Dengue haemorrhagic fever is dengue fever with haemorrhagic (bleeding) symptoms. It causes internal bleeding, capillary leakage, haemorrhagic petechial skin rashes, coma and shock. It is a severe form of dengue fever which may be associated with certain strains of the virus or may be related to the age or immune status of the individual infected. The virus is transmitted to man by the bite of an infected Aedes mosquito. The first infection is usually mild, but exposure to the virus tricks the immune system so that true resistance is not built up to the disease; indeed one becomes more susceptible.
Dengue haemorrhagic fever first emerged in South and North America in the 1950's, then was absent for several decades, and in 1999 is now emerging again. After eradication efforts in Asia in the 1800s, dengue fever re-emerged in a slightly new form in the Philippines in the 1950s.
Dengue fever had been eradicated after the 1950s from the Americas with pesticides and the elimination of sources of standing water. In the late 1980s, efforts to eradicate the carrier mosquito diminished while the Latin American population increased along with poverty and urbanization, and so dengue fever has erupted again.
After 1985, there was further concern about dengue fever in North America because a potential new carrier, the Asian tiger mosquito Aedes albopictus, was been found in the USA. It can withstand cold and is a ravenous biter.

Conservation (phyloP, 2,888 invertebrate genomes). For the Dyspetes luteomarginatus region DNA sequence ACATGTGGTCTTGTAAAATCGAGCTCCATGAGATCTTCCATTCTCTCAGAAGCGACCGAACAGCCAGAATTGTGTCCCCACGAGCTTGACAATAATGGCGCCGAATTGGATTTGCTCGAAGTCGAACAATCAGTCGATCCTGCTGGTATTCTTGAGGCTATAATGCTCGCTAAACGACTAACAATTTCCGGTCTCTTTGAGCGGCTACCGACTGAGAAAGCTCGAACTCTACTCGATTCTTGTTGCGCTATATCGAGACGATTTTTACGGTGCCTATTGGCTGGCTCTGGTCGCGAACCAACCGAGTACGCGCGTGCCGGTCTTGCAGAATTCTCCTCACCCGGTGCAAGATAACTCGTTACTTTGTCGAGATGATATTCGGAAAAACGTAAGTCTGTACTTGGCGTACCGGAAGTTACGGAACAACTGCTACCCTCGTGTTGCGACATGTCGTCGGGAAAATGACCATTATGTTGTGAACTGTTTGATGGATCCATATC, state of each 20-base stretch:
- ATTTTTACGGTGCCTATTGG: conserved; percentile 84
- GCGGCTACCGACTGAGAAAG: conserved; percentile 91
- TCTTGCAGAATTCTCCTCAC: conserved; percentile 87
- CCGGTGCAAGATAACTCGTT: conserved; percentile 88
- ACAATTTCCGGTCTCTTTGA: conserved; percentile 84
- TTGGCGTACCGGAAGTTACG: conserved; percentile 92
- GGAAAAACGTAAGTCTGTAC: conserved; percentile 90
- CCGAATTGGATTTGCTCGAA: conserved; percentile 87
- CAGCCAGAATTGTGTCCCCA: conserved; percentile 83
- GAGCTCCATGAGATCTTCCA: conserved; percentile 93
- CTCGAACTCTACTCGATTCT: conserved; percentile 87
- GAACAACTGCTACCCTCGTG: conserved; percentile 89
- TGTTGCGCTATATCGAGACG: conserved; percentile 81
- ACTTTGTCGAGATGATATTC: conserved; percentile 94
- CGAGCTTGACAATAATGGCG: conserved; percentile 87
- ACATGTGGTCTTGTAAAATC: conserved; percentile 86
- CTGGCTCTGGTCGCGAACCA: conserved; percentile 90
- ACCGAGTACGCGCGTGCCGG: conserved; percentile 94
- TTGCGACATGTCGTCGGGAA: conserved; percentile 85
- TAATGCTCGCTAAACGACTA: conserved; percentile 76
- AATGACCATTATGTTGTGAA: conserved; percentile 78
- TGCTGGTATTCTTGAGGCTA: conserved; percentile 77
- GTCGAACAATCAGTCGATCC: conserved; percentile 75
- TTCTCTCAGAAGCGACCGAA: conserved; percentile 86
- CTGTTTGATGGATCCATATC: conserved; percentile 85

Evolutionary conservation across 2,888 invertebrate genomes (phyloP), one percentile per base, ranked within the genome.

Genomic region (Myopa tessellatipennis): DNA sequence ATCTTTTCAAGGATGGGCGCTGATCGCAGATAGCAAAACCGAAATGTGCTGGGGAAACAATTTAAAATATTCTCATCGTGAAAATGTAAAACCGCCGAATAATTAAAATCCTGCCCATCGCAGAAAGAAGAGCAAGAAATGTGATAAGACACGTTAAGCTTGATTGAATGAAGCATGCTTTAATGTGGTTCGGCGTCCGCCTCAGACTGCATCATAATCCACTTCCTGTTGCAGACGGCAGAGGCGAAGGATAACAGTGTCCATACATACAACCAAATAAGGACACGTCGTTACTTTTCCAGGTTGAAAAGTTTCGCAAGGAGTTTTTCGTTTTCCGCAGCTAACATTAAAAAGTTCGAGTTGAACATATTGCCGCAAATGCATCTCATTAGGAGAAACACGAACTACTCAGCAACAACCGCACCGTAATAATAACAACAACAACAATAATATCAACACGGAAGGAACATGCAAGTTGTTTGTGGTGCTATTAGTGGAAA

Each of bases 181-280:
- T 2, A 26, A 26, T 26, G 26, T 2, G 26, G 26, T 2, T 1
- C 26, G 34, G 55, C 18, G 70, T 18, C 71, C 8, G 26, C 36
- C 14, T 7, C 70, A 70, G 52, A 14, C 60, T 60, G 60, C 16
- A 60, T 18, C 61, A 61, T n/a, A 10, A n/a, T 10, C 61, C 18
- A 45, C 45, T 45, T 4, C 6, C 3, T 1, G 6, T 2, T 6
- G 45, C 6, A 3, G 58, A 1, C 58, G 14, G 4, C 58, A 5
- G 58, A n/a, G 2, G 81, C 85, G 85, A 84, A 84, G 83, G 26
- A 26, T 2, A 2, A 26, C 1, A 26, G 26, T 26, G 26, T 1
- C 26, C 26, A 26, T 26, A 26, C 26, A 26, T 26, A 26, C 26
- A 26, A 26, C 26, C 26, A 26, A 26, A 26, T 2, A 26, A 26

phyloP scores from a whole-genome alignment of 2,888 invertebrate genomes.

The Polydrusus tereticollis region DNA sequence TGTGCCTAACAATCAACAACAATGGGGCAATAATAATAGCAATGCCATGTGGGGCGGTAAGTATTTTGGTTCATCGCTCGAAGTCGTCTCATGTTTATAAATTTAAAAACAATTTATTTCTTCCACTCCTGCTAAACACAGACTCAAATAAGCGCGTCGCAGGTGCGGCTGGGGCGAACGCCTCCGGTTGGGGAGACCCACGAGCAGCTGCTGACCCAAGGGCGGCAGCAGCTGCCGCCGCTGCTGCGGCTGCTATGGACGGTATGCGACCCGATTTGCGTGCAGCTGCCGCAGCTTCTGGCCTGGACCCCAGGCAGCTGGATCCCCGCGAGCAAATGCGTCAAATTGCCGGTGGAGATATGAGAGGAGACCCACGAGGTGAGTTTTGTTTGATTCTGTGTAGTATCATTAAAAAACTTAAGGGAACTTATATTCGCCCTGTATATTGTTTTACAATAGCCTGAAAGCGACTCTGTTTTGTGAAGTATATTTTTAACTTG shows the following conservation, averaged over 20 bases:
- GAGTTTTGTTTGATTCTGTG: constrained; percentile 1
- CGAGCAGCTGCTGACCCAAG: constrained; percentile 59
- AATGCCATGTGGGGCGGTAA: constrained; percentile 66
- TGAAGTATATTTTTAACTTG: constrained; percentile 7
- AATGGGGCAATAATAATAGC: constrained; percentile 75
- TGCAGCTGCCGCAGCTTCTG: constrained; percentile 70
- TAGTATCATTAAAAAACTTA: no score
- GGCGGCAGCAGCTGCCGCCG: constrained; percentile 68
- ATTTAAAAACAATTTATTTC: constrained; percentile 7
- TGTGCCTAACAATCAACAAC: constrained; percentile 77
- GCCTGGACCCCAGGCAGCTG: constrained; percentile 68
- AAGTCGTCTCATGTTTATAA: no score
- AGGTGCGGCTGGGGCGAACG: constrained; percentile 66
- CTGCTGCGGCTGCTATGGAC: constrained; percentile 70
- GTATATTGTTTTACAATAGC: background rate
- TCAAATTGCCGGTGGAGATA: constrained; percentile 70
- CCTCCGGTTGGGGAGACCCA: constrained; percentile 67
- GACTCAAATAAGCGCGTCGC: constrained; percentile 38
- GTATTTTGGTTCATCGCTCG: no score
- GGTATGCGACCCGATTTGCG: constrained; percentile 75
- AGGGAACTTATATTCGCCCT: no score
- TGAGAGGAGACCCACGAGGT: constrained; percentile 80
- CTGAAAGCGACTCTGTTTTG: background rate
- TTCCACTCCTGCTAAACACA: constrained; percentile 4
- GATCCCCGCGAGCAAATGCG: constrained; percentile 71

Dengue haemorrhagic fever is common in urban India and Southeast Asia, and is one of Asia's most prevalent childhood diseases. A 5 year long outbreak started in Bangkok in 1958, killing 694 of 10,367 infected people. From 1989 to 1994, the incidence of dengue fever increased sixtyfold in Latin America, and there were 700 cases in Mexico in 1995. It occurs in epidemics, frequently among city dwellers. Between 10 and 15% of those infected die. DHF is more common in people less than 15 years of age; 10 is the average age of sufferers. DHF also commonly affects people having their second dengue infection.
Any semi-permanent large congregation of people without adequate shelter in a climate where mosquitoes can breed increases the risk of dengue fever, such as large city slum inhabitants and people in refugee camps. Although dengue fever has been reported in some international travellers, in general there is a low risk of DHF in tourists returning to the developed world. Prevention is key, because there is no specific therapy for dengue fever.